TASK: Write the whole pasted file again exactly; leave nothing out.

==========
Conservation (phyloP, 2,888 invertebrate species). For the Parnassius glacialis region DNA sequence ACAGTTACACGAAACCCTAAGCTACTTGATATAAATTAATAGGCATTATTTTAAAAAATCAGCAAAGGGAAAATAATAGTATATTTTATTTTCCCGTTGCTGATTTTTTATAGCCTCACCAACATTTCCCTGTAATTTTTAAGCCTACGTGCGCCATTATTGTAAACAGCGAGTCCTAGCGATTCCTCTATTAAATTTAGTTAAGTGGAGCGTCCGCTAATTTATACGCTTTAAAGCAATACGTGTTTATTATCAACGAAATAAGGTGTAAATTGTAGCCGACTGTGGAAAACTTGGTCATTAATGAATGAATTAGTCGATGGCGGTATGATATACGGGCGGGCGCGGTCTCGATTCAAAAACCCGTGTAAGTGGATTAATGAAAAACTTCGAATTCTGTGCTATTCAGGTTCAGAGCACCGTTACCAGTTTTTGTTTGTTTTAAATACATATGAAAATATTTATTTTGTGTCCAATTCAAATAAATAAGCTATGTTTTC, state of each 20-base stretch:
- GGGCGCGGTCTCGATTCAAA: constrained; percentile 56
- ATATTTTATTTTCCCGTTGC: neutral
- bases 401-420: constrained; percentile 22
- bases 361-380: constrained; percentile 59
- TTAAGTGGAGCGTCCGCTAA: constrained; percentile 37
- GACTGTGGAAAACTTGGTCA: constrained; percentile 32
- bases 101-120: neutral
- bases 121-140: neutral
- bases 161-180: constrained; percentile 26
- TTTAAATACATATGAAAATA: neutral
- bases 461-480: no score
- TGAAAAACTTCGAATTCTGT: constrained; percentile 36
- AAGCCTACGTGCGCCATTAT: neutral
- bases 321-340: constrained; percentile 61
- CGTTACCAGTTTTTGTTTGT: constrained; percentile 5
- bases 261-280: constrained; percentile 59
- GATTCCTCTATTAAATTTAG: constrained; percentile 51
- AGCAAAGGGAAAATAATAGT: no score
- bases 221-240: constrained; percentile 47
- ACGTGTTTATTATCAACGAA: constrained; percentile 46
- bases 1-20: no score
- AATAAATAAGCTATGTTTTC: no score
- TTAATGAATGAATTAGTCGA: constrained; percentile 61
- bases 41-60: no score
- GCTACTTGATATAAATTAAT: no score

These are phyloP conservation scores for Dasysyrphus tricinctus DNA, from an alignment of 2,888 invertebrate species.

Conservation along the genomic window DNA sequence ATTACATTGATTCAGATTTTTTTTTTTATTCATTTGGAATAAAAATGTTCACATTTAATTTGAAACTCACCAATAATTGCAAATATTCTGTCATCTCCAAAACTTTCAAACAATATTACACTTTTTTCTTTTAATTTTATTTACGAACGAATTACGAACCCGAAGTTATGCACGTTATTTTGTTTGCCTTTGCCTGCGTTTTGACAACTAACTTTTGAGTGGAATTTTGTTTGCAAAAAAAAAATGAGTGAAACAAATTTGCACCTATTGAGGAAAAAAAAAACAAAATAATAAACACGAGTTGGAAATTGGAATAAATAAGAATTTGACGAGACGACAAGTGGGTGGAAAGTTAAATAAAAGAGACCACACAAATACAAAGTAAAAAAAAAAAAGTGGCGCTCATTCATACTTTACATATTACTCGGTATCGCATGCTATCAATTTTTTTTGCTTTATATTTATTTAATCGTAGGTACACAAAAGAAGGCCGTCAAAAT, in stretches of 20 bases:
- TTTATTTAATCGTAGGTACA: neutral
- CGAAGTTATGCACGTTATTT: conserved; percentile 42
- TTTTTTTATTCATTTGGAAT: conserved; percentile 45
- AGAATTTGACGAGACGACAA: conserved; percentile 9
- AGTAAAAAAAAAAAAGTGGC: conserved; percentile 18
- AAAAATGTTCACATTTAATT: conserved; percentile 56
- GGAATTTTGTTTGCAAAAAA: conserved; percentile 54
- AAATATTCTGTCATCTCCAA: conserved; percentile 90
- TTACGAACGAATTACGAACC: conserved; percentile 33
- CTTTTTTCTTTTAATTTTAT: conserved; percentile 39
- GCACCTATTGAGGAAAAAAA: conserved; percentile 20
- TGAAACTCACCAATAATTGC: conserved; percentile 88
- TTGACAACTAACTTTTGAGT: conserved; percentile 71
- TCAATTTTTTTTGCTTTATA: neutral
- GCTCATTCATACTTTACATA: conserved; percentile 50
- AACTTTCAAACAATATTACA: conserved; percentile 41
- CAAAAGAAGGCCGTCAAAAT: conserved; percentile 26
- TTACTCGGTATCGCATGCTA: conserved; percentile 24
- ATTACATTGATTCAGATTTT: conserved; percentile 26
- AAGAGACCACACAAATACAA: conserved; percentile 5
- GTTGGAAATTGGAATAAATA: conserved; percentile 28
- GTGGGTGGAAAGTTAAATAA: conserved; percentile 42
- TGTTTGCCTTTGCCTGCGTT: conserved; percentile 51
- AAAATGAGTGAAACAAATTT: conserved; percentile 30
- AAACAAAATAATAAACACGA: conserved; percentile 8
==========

Conservation (phyloP, 2,888 invertebrate species). For the Parnassius glacialis region DNA sequence ACAGTTACACGAAACCCTAAGCTACTTGATATAAATTAATAGGCATTATTTTAAAAAATCAGCAAAGGGAAAATAATAGTATATTTTATTTTCCCGTTGCTGATTTTTTATAGCCTCACCAACATTTCCCTGTAATTTTTAAGCCTACGTGCGCCATTATTGTAAACAGCGAGTCCTAGCGATTCCTCTATTAAATTTAGTTAAGTGGAGCGTCCGCTAATTTATACGCTTTAAAGCAATACGTGTTTATTATCAACGAAATAAGGTGTAAATTGTAGCCGACTGTGGAAAACTTGGTCATTAATGAATGAATTAGTCGATGGCGGTATGATATACGGGCGGGCGCGGTCTCGATTCAAAAACCCGTGTAAGTGGATTAATGAAAAACTTCGAATTCTGTGCTATTCAGGTTCAGAGCACCGTTACCAGTTTTTGTTTGTTTTAAATACATATGAAAATATTTATTTTGTGTCCAATTCAAATAAATAAGCTATGTTTTC, state of each 20-base stretch:
- GGGCGCGGTCTCGATTCAAA: constrained; percentile 56
- ATATTTTATTTTCCCGTTGC: neutral
- bases 401-420: constrained; percentile 22
- bases 361-380: constrained; percentile 59
- TTAAGTGGAGCGTCCGCTAA: constrained; percentile 37
- GACTGTGGAAAACTTGGTCA: constrained; percentile 32
- bases 101-120: neutral
- bases 121-140: neutral
- bases 161-180: constrained; percentile 26
- TTTAAATACATATGAAAATA: neutral
- bases 461-480: no score
- TGAAAAACTTCGAATTCTGT: constrained; percentile 36
- AAGCCTACGTGCGCCATTAT: neutral
- bases 321-340: constrained; percentile 61
- CGTTACCAGTTTTTGTTTGT: constrained; percentile 5
- bases 261-280: constrained; percentile 59
- GATTCCTCTATTAAATTTAG: constrained; percentile 51
- AGCAAAGGGAAAATAATAGT: no score
- bases 221-240: constrained; percentile 47
- ACGTGTTTATTATCAACGAA: constrained; percentile 46
- bases 1-20: no score
- AATAAATAAGCTATGTTTTC: no score
- TTAATGAATGAATTAGTCGA: constrained; percentile 61
- bases 41-60: no score
- GCTACTTGATATAAATTAAT: no score

These are phyloP conservation scores for Dasysyrphus tricinctus DNA, from an alignment of 2,888 invertebrate species.

Conservation along the genomic window DNA sequence ATTACATTGATTCAGATTTTTTTTTTTATTCATTTGGAATAAAAATGTTCACATTTAATTTGAAACTCACCAATAATTGCAAATATTCTGTCATCTCCAAAACTTTCAAACAATATTACACTTTTTTCTTTTAATTTTATTTACGAACGAATTACGAACCCGAAGTTATGCACGTTATTTTGTTTGCCTTTGCCTGCGTTTTGACAACTAACTTTTGAGTGGAATTTTGTTTGCAAAAAAAAAATGAGTGAAACAAATTTGCACCTATTGAGGAAAAAAAAAACAAAATAATAAACACGAGTTGGAAATTGGAATAAATAAGAATTTGACGAGACGACAAGTGGGTGGAAAGTTAAATAAAAGAGACCACACAAATACAAAGTAAAAAAAAAAAAGTGGCGCTCATTCATACTTTACATATTACTCGGTATCGCATGCTATCAATTTTTTTTGCTTTATATTTATTTAATCGTAGGTACACAAAAGAAGGCCGTCAAAAT, in stretches of 20 bases:
- TTTATTTAATCGTAGGTACA: neutral
- CGAAGTTATGCACGTTATTT: conserved; percentile 42
- TTTTTTTATTCATTTGGAAT: conserved; percentile 45
- AGAATTTGACGAGACGACAA: conserved; percentile 9
- AGTAAAAAAAAAAAAGTGGC: conserved; percentile 18
- AAAAATGTTCACATTTAATT: conserved; percentile 56
- GGAATTTTGTTTGCAAAAAA: conserved; percentile 54
- AAATATTCTGTCATCTCCAA: conserved; percentile 90
- TTACGAACGAATTACGAACC: conserved; percentile 33
- CTTTTTTCTTTTAATTTTAT: conserved; percentile 39
- GCACCTATTGAGGAAAAAAA: conserved; percentile 20
- TGAAACTCACCAATAATTGC: conserved; percentile 88
- TTGACAACTAACTTTTGAGT: conserved; percentile 71
- TCAATTTTTTTTGCTTTATA: neutral
- GCTCATTCATACTTTACATA: conserved; percentile 50
- AACTTTCAAACAATATTACA: conserved; percentile 41
- CAAAAGAAGGCCGTCAAAAT: conserved; percentile 26
- TTACTCGGTATCGCATGCTA: conserved; percentile 24
- ATTACATTGATTCAGATTTT: conserved; percentile 26
- AAGAGACCACACAAATACAA: conserved; percentile 5
- GTTGGAAATTGGAATAAATA: conserved; percentile 28
- GTGGGTGGAAAGTTAAATAA: conserved; percentile 42
- TGTTTGCCTTTGCCTGCGTT: conserved; percentile 51
- AAAATGAGTGAAACAAATTT: conserved; percentile 30
- AAACAAAATAATAAACACGA: conserved; percentile 8